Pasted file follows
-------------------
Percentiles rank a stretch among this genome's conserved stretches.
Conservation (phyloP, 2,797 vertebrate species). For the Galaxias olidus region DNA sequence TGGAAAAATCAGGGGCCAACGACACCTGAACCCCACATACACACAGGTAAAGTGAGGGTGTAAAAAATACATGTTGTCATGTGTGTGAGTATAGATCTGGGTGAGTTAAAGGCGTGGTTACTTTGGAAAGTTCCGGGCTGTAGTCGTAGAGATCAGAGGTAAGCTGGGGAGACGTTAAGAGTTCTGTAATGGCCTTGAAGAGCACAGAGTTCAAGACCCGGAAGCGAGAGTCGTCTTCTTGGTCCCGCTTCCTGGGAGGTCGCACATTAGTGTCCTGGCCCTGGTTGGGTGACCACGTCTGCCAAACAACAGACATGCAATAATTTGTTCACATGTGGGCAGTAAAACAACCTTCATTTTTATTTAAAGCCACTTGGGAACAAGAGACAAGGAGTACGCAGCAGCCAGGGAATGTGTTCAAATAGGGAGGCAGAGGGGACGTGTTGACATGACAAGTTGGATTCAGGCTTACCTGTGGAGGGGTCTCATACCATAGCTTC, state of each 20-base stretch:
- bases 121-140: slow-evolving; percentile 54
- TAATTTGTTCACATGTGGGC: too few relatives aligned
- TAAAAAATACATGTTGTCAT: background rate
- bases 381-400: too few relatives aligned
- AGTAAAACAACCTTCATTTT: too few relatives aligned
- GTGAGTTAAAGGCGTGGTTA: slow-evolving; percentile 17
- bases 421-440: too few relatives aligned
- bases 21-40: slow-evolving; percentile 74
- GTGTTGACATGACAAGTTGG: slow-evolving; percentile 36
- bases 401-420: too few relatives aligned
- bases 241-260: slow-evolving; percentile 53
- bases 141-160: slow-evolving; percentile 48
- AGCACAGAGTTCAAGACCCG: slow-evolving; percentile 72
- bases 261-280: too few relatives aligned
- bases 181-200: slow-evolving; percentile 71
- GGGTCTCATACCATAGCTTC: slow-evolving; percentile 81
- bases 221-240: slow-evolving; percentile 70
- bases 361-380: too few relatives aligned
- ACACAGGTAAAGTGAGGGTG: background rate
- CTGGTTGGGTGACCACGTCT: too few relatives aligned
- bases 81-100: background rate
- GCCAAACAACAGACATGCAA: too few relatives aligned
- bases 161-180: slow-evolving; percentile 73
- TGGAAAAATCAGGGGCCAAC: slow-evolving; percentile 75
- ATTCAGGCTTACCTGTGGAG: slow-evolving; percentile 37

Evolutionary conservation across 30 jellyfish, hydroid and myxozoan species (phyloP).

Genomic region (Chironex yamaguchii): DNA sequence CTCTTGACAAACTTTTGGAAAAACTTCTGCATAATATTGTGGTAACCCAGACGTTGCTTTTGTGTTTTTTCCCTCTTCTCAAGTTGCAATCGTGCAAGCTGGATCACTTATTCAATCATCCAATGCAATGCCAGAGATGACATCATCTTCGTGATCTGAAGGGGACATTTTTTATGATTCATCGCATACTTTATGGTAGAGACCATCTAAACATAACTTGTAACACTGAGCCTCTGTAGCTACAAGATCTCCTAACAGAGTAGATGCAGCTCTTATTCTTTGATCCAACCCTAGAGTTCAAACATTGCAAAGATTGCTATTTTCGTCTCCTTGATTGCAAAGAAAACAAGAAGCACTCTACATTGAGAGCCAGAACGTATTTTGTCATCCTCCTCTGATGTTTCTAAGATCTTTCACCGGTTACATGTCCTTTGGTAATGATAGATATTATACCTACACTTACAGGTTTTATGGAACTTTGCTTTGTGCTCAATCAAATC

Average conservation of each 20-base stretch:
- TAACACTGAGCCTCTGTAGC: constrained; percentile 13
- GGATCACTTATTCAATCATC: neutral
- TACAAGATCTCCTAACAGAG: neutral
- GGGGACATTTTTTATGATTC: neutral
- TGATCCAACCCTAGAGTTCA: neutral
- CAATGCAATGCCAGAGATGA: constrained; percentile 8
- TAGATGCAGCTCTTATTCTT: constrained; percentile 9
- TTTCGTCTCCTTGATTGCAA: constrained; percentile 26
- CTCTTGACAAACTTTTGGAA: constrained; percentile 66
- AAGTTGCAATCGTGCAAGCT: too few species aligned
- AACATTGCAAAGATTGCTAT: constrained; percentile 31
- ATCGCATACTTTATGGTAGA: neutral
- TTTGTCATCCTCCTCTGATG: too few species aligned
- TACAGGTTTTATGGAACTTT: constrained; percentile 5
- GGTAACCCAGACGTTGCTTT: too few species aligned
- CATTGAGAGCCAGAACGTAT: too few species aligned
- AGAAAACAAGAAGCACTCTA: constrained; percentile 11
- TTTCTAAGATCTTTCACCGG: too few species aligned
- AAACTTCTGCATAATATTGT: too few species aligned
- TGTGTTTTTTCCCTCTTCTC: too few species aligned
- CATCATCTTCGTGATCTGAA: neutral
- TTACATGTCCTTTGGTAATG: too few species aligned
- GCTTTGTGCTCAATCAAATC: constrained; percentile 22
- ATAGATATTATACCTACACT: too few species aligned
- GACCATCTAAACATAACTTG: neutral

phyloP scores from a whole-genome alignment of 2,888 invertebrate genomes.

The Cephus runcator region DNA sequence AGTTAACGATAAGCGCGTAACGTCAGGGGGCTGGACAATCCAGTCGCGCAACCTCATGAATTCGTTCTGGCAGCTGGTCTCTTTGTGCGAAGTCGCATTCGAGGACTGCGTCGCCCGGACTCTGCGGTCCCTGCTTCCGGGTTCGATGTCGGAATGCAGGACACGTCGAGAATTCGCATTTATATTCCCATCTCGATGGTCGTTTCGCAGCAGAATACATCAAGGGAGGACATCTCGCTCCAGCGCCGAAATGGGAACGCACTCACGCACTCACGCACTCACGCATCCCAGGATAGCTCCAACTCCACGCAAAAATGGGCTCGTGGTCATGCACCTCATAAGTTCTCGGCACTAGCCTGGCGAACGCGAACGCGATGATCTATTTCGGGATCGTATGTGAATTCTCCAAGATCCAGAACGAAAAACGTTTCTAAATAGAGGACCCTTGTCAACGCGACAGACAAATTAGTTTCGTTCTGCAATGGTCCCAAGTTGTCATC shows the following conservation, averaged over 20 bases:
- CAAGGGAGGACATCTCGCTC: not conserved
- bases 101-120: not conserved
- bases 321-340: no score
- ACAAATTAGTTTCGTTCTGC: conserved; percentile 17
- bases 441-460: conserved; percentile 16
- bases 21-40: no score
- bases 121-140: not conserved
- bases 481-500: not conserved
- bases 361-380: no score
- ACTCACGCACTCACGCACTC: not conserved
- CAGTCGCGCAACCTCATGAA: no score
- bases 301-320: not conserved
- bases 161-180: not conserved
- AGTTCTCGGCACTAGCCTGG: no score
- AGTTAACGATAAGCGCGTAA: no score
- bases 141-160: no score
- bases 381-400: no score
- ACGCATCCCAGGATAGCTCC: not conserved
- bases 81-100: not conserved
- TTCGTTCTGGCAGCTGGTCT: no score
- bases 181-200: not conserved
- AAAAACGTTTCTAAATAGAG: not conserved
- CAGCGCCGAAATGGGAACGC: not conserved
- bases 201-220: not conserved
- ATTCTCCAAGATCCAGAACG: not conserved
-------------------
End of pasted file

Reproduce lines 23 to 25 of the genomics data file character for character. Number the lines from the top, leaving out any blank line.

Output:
- bases 81-100: background rate
- GCCAAACAACAGACATGCAA: too few relatives aligned
- bases 161-180: slow-evolving; percentile 73